"... and through the years she stood alone, touched by the rising sun, each year gleaming more brilliantly than the last."
I rested my foot on the platform next to the monument. We took months to travel here, to where time froze and nothing has a name.
I've spent the last few days looking at the statue of the lonesome goddess as we made our way up to the pinnacle. The ancient people must have adored her; she stands atop the highest point for miles, casting her sad smile into the ridges and canopy below.
On her right where my feet now rest lay a platform, half a foot in height alike the one she stood on. Several lifetimes of erosion left a mystery to whether anything once stood beside her.
Archeologists have a theory based one key evidence.
"A ring is a terrible thing to see on the fingers of such a beautiful creature."
There was a coating of copper on the ring carved onto her left hand. When the sun shone it gleamed gold and bright - a signal more than a symbol.
I put my other foot onto the platform, raising myself to take in the view. I look left, and noticed the goddess and her gaze.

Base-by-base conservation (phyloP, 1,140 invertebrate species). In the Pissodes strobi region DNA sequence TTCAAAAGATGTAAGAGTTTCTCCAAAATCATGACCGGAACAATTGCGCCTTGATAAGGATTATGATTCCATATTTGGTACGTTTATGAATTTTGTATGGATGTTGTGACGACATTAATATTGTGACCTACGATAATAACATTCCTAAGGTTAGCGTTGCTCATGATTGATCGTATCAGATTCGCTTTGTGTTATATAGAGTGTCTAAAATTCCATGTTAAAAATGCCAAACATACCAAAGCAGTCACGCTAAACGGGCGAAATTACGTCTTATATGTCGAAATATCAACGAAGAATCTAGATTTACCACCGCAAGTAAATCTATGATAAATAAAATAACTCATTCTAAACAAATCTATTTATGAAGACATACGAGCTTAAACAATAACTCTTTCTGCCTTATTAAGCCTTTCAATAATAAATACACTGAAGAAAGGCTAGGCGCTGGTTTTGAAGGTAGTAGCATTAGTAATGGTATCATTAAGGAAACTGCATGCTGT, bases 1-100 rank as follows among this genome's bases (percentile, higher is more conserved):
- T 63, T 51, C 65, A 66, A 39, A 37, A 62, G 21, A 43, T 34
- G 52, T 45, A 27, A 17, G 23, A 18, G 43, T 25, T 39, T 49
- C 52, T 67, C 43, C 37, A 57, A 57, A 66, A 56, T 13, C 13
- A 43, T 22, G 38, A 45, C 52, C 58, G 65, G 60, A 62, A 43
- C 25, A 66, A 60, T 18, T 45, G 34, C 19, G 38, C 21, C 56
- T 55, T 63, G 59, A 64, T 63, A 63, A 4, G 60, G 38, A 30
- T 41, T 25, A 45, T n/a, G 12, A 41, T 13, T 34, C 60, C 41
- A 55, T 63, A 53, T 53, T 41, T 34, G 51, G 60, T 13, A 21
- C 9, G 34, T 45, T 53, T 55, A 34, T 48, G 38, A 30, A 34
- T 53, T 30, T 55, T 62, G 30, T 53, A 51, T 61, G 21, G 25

"It's like she's searching, waiting."
Some things are meant to be hidden from the world, and as much as I wanted to excavate this wonder for my museum, I was stopped cold.
Not by the splendor of the sun against the stone, not by a sense of respect for the ancient people.
As we made our way back to camp and home, I caught myself looking back at her constantly.
Many features on the statue marked it magnificent, but none more than her eyes. They capture me, not allowing me to leave, ripping at my chest and making it hollow.
Till today I think of the lone statue in the lost city and her patient gaze over the land. I imagine myself among the people of the ages, asking around, seeking an answer.
So beautiful, yet alone. So yearning, yet patient. So sad, yet smiling - cast in stone, eternal she stands, in place by her own, where sun rules the land.